Even if film studios don’t order criminal history screenings or other formal employee background checks for their actors, most will consider an actor’s history before making a casting decision. Some actors earn a reputation for being difficult to work with, which can affect their ability to find roles in the future. In other cases, actors can damage or outright ruin their careers with statements or actions that turn the general public against them.
In recent years, the rise of the #MeToo movement has pushed film studios to be more accountable in casting actors, hiring directors, and working with individuals who have been the subject of serious allegations. Sexual abuse allegations have effectively ended the careers of once-beloved creatives such as Kevin Spacey, Bill Cosby, and Woody Allen.
Spacey was fired from the Netflix show House of Cards and recast and replaced in the film All the Money in the World after allegations against him emerged. He has not appeared in a film since 2018’s Billionaire Boys Club, which was complete before the allegations. While Spacey has not been convicted of a crime, the allegations against him have tarnished his public image and rendered him a perceived liability to movie studios, both as a potential deterrent to moviegoers and as a threatening presence on set.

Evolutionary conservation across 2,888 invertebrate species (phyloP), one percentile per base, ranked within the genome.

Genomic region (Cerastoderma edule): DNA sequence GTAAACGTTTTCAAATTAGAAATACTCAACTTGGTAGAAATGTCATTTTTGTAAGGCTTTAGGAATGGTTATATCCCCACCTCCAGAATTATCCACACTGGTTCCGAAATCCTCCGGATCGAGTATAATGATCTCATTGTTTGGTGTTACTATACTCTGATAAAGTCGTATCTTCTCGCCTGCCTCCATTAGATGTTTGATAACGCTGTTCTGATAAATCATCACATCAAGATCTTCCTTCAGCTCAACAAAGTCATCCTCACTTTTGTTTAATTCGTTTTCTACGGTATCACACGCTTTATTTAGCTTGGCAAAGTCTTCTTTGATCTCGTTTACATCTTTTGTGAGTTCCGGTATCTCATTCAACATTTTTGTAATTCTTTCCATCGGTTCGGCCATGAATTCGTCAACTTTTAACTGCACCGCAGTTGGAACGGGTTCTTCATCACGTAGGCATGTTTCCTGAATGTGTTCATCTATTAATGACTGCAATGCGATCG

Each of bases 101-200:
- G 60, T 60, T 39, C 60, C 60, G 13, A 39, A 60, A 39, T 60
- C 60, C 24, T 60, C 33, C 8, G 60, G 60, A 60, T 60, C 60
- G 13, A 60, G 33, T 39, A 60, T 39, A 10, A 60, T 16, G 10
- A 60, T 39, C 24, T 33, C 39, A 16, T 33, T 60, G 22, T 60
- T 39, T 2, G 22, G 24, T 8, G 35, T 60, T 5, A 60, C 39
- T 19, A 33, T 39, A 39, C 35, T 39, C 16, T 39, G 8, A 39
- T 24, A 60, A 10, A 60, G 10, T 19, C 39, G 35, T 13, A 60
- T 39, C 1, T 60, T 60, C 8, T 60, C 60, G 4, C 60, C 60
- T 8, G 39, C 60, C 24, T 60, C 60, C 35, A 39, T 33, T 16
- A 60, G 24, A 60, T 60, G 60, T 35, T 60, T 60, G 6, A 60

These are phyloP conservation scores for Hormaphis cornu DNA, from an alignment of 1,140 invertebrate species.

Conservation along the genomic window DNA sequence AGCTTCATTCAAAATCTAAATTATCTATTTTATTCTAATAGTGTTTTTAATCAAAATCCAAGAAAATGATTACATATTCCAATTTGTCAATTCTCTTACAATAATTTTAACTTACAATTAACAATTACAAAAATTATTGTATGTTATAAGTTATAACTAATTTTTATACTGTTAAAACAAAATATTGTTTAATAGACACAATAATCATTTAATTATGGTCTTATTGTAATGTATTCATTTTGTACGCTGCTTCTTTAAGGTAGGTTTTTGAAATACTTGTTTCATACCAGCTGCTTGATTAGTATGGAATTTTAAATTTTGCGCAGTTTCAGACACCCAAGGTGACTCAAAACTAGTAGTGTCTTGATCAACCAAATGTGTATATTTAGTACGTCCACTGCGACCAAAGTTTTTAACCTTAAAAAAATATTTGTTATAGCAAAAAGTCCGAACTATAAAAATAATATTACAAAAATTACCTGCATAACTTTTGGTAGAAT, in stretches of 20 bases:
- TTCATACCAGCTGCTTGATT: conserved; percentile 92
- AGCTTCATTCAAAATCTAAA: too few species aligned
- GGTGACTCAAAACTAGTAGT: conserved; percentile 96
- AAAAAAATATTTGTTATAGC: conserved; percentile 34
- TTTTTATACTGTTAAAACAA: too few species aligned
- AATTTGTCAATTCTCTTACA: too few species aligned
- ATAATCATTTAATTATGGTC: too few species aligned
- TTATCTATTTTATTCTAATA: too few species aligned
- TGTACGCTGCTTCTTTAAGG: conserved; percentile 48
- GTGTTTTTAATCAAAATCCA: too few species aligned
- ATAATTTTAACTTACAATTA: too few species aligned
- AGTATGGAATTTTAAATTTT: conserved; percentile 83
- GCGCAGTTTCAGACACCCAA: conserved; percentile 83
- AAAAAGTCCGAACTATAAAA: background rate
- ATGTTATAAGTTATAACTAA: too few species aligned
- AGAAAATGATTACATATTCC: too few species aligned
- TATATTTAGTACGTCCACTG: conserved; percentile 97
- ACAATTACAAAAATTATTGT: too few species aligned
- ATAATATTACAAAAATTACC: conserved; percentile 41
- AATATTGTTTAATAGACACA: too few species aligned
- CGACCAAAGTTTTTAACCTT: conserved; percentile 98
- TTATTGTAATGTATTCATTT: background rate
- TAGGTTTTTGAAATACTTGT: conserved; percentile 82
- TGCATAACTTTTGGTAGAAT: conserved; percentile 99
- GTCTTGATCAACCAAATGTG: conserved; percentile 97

At the same time, Hollywood has been known to offer redemption opportunities to certain actors who might have struggled to pass employee background checks or temporary worker background checks for a more traditional job role. A particularly famous example is Robert Downey Jr., who struggled with substance abuse issues throughout the early part of his career. In the 1990s, he was convicted on multiple drug charges and sent to prison for one year and three months. He has been clean since 2003, landed a career-making role in 2008’s Iron Man, and is now one of the wealthiest and most successful actors in the world. In 2015, the governor of California officially pardoned Downey for his felony convictions.